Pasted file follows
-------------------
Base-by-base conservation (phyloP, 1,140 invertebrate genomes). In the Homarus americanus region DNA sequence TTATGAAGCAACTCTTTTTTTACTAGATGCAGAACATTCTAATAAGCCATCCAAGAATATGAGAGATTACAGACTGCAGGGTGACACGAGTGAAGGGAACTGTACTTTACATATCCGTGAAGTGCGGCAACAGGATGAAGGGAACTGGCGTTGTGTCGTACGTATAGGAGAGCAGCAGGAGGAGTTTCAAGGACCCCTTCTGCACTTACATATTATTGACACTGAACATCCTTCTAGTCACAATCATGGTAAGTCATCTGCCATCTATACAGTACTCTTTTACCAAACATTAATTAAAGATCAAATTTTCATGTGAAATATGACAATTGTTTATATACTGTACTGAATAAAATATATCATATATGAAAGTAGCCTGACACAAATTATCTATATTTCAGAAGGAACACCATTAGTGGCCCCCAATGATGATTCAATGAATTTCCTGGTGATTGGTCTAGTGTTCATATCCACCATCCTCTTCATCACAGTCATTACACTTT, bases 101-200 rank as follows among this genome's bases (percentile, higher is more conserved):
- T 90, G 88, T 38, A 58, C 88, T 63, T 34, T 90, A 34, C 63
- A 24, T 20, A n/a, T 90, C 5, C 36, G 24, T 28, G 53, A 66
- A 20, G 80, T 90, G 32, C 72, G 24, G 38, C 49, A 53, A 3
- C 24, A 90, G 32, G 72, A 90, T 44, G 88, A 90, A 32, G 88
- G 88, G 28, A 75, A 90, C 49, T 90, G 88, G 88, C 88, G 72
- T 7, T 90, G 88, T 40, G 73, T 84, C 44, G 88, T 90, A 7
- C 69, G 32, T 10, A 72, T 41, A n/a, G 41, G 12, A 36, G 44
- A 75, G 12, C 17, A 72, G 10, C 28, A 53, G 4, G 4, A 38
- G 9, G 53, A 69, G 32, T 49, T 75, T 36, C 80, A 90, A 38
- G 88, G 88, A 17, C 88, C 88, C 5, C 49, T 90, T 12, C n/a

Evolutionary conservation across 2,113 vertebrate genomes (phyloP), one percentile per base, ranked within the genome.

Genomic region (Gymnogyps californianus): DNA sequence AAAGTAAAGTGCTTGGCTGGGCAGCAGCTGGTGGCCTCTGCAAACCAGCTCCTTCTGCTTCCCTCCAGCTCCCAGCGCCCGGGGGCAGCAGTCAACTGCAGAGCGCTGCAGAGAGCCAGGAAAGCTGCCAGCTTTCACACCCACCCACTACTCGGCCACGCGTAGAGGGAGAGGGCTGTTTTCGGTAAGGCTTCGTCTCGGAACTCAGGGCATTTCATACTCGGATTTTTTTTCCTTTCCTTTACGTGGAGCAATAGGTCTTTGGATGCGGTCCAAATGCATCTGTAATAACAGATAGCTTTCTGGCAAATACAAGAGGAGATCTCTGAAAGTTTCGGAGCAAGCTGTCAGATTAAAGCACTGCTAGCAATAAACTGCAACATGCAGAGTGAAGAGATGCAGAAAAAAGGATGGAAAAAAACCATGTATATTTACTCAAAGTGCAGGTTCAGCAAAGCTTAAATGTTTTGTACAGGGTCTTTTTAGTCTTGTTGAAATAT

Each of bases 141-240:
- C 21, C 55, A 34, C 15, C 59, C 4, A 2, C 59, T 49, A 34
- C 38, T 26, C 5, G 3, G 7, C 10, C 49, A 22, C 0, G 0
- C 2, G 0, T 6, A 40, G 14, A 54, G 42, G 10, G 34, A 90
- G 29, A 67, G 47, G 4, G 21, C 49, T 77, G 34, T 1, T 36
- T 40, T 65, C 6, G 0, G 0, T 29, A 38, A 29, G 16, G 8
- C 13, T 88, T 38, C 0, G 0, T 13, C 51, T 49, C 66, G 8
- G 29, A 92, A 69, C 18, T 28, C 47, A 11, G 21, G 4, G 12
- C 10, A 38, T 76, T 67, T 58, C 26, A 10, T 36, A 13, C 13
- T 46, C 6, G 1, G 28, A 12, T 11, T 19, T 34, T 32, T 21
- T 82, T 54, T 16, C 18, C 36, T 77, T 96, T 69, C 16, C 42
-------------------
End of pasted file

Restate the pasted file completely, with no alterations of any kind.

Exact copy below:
Base-by-base conservation (phyloP, 1,140 invertebrate genomes). In the Homarus americanus region DNA sequence TTATGAAGCAACTCTTTTTTTACTAGATGCAGAACATTCTAATAAGCCATCCAAGAATATGAGAGATTACAGACTGCAGGGTGACACGAGTGAAGGGAACTGTACTTTACATATCCGTGAAGTGCGGCAACAGGATGAAGGGAACTGGCGTTGTGTCGTACGTATAGGAGAGCAGCAGGAGGAGTTTCAAGGACCCCTTCTGCACTTACATATTATTGACACTGAACATCCTTCTAGTCACAATCATGGTAAGTCATCTGCCATCTATACAGTACTCTTTTACCAAACATTAATTAAAGATCAAATTTTCATGTGAAATATGACAATTGTTTATATACTGTACTGAATAAAATATATCATATATGAAAGTAGCCTGACACAAATTATCTATATTTCAGAAGGAACACCATTAGTGGCCCCCAATGATGATTCAATGAATTTCCTGGTGATTGGTCTAGTGTTCATATCCACCATCCTCTTCATCACAGTCATTACACTTT, bases 101-200 rank as follows among this genome's bases (percentile, higher is more conserved):
- T 90, G 88, T 38, A 58, C 88, T 63, T 34, T 90, A 34, C 63
- A 24, T 20, A n/a, T 90, C 5, C 36, G 24, T 28, G 53, A 66
- A 20, G 80, T 90, G 32, C 72, G 24, G 38, C 49, A 53, A 3
- C 24, A 90, G 32, G 72, A 90, T 44, G 88, A 90, A 32, G 88
- G 88, G 28, A 75, A 90, C 49, T 90, G 88, G 88, C 88, G 72
- T 7, T 90, G 88, T 40, G 73, T 84, C 44, G 88, T 90, A 7
- C 69, G 32, T 10, A 72, T 41, A n/a, G 41, G 12, A 36, G 44
- A 75, G 12, C 17, A 72, G 10, C 28, A 53, G 4, G 4, A 38
- G 9, G 53, A 69, G 32, T 49, T 75, T 36, C 80, A 90, A 38
- G 88, G 88, A 17, C 88, C 88, C 5, C 49, T 90, T 12, C n/a

Evolutionary conservation across 2,113 vertebrate genomes (phyloP), one percentile per base, ranked within the genome.

Genomic region (Gymnogyps californianus): DNA sequence AAAGTAAAGTGCTTGGCTGGGCAGCAGCTGGTGGCCTCTGCAAACCAGCTCCTTCTGCTTCCCTCCAGCTCCCAGCGCCCGGGGGCAGCAGTCAACTGCAGAGCGCTGCAGAGAGCCAGGAAAGCTGCCAGCTTTCACACCCACCCACTACTCGGCCACGCGTAGAGGGAGAGGGCTGTTTTCGGTAAGGCTTCGTCTCGGAACTCAGGGCATTTCATACTCGGATTTTTTTTCCTTTCCTTTACGTGGAGCAATAGGTCTTTGGATGCGGTCCAAATGCATCTGTAATAACAGATAGCTTTCTGGCAAATACAAGAGGAGATCTCTGAAAGTTTCGGAGCAAGCTGTCAGATTAAAGCACTGCTAGCAATAAACTGCAACATGCAGAGTGAAGAGATGCAGAAAAAAGGATGGAAAAAAACCATGTATATTTACTCAAAGTGCAGGTTCAGCAAAGCTTAAATGTTTTGTACAGGGTCTTTTTAGTCTTGTTGAAATAT

Each of bases 141-240:
- C 21, C 55, A 34, C 15, C 59, C 4, A 2, C 59, T 49, A 34
- C 38, T 26, C 5, G 3, G 7, C 10, C 49, A 22, C 0, G 0
- C 2, G 0, T 6, A 40, G 14, A 54, G 42, G 10, G 34, A 90
- G 29, A 67, G 47, G 4, G 21, C 49, T 77, G 34, T 1, T 36
- T 40, T 65, C 6, G 0, G 0, T 29, A 38, A 29, G 16, G 8
- C 13, T 88, T 38, C 0, G 0, T 13, C 51, T 49, C 66, G 8
- G 29, A 92, A 69, C 18, T 28, C 47, A 11, G 21, G 4, G 12
- C 10, A 38, T 76, T 67, T 58, C 26, A 10, T 36, A 13, C 13
- T 46, C 6, G 1, G 28, A 12, T 11, T 19, T 34, T 32, T 21
- T 82, T 54, T 16, C 18, C 36, T 77, T 96, T 69, C 16, C 42